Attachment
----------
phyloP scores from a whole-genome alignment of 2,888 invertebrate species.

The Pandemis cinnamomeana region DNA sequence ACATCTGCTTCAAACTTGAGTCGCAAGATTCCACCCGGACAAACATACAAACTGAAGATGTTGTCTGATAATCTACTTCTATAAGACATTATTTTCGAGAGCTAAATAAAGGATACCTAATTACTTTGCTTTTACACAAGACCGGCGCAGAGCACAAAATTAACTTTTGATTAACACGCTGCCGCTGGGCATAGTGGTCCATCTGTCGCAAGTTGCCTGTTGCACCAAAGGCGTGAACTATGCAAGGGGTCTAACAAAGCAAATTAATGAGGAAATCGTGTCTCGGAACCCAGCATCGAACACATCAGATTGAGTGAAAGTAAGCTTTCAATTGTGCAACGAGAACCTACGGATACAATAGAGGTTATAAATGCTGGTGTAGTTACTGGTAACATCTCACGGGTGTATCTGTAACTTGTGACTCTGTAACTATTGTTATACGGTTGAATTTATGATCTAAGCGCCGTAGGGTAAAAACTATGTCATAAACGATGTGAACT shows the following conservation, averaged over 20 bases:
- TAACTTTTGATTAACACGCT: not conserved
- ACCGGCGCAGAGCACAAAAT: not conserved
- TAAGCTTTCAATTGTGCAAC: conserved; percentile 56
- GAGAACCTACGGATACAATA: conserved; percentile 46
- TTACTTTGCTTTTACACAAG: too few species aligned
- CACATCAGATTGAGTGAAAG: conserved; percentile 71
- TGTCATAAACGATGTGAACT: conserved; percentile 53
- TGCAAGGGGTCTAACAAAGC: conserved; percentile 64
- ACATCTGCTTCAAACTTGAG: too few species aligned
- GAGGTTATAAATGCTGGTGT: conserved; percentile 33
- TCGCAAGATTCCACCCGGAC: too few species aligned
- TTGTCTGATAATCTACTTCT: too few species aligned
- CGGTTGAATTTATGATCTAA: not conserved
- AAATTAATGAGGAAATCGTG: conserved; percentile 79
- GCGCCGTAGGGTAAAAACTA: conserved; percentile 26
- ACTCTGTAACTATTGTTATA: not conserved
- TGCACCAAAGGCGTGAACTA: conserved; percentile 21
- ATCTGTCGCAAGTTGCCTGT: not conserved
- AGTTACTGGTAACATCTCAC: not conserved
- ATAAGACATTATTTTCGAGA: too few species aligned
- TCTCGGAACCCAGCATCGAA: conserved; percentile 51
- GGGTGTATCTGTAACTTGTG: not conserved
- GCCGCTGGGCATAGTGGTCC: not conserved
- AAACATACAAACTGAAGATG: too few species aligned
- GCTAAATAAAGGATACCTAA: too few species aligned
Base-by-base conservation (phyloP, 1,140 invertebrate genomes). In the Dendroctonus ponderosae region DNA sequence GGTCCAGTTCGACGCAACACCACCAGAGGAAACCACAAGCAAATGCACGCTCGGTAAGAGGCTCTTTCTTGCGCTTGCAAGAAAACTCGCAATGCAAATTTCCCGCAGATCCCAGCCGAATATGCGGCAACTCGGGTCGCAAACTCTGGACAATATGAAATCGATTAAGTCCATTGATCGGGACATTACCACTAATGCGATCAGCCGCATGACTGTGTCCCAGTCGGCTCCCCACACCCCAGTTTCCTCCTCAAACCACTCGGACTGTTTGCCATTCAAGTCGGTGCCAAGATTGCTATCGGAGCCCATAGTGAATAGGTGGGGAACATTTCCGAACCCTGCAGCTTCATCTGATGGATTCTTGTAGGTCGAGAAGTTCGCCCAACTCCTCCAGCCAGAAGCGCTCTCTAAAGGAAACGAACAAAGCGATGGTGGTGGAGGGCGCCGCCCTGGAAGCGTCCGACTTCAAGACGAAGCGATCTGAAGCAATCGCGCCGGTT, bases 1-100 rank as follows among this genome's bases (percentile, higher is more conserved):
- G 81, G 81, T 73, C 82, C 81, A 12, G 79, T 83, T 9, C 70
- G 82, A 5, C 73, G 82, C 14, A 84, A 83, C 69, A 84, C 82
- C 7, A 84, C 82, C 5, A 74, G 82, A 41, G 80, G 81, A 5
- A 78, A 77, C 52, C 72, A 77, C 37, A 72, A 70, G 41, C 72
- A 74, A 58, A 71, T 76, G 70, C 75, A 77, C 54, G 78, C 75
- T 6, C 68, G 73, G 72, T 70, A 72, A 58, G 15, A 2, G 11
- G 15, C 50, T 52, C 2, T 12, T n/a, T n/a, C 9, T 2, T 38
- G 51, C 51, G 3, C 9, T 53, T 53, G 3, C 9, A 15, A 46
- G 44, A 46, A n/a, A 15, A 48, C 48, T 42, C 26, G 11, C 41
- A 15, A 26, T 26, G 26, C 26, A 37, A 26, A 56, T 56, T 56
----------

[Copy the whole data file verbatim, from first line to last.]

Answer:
phyloP scores from a whole-genome alignment of 2,888 invertebrate species.

The Pandemis cinnamomeana region DNA sequence ACATCTGCTTCAAACTTGAGTCGCAAGATTCCACCCGGACAAACATACAAACTGAAGATGTTGTCTGATAATCTACTTCTATAAGACATTATTTTCGAGAGCTAAATAAAGGATACCTAATTACTTTGCTTTTACACAAGACCGGCGCAGAGCACAAAATTAACTTTTGATTAACACGCTGCCGCTGGGCATAGTGGTCCATCTGTCGCAAGTTGCCTGTTGCACCAAAGGCGTGAACTATGCAAGGGGTCTAACAAAGCAAATTAATGAGGAAATCGTGTCTCGGAACCCAGCATCGAACACATCAGATTGAGTGAAAGTAAGCTTTCAATTGTGCAACGAGAACCTACGGATACAATAGAGGTTATAAATGCTGGTGTAGTTACTGGTAACATCTCACGGGTGTATCTGTAACTTGTGACTCTGTAACTATTGTTATACGGTTGAATTTATGATCTAAGCGCCGTAGGGTAAAAACTATGTCATAAACGATGTGAACT shows the following conservation, averaged over 20 bases:
- TAACTTTTGATTAACACGCT: not conserved
- ACCGGCGCAGAGCACAAAAT: not conserved
- TAAGCTTTCAATTGTGCAAC: conserved; percentile 56
- GAGAACCTACGGATACAATA: conserved; percentile 46
- TTACTTTGCTTTTACACAAG: too few species aligned
- CACATCAGATTGAGTGAAAG: conserved; percentile 71
- TGTCATAAACGATGTGAACT: conserved; percentile 53
- TGCAAGGGGTCTAACAAAGC: conserved; percentile 64
- ACATCTGCTTCAAACTTGAG: too few species aligned
- GAGGTTATAAATGCTGGTGT: conserved; percentile 33
- TCGCAAGATTCCACCCGGAC: too few species aligned
- TTGTCTGATAATCTACTTCT: too few species aligned
- CGGTTGAATTTATGATCTAA: not conserved
- AAATTAATGAGGAAATCGTG: conserved; percentile 79
- GCGCCGTAGGGTAAAAACTA: conserved; percentile 26
- ACTCTGTAACTATTGTTATA: not conserved
- TGCACCAAAGGCGTGAACTA: conserved; percentile 21
- ATCTGTCGCAAGTTGCCTGT: not conserved
- AGTTACTGGTAACATCTCAC: not conserved
- ATAAGACATTATTTTCGAGA: too few species aligned
- TCTCGGAACCCAGCATCGAA: conserved; percentile 51
- GGGTGTATCTGTAACTTGTG: not conserved
- GCCGCTGGGCATAGTGGTCC: not conserved
- AAACATACAAACTGAAGATG: too few species aligned
- GCTAAATAAAGGATACCTAA: too few species aligned
Base-by-base conservation (phyloP, 1,140 invertebrate genomes). In the Dendroctonus ponderosae region DNA sequence GGTCCAGTTCGACGCAACACCACCAGAGGAAACCACAAGCAAATGCACGCTCGGTAAGAGGCTCTTTCTTGCGCTTGCAAGAAAACTCGCAATGCAAATTTCCCGCAGATCCCAGCCGAATATGCGGCAACTCGGGTCGCAAACTCTGGACAATATGAAATCGATTAAGTCCATTGATCGGGACATTACCACTAATGCGATCAGCCGCATGACTGTGTCCCAGTCGGCTCCCCACACCCCAGTTTCCTCCTCAAACCACTCGGACTGTTTGCCATTCAAGTCGGTGCCAAGATTGCTATCGGAGCCCATAGTGAATAGGTGGGGAACATTTCCGAACCCTGCAGCTTCATCTGATGGATTCTTGTAGGTCGAGAAGTTCGCCCAACTCCTCCAGCCAGAAGCGCTCTCTAAAGGAAACGAACAAAGCGATGGTGGTGGAGGGCGCCGCCCTGGAAGCGTCCGACTTCAAGACGAAGCGATCTGAAGCAATCGCGCCGGTT, bases 1-100 rank as follows among this genome's bases (percentile, higher is more conserved):
- G 81, G 81, T 73, C 82, C 81, A 12, G 79, T 83, T 9, C 70
- G 82, A 5, C 73, G 82, C 14, A 84, A 83, C 69, A 84, C 82
- C 7, A 84, C 82, C 5, A 74, G 82, A 41, G 80, G 81, A 5
- A 78, A 77, C 52, C 72, A 77, C 37, A 72, A 70, G 41, C 72
- A 74, A 58, A 71, T 76, G 70, C 75, A 77, C 54, G 78, C 75
- T 6, C 68, G 73, G 72, T 70, A 72, A 58, G 15, A 2, G 11
- G 15, C 50, T 52, C 2, T 12, T n/a, T n/a, C 9, T 2, T 38
- G 51, C 51, G 3, C 9, T 53, T 53, G 3, C 9, A 15, A 46
- G 44, A 46, A n/a, A 15, A 48, C 48, T 42, C 26, G 11, C 41
- A 15, A 26, T 26, G 26, C 26, A 37, A 26, A 56, T 56, T 56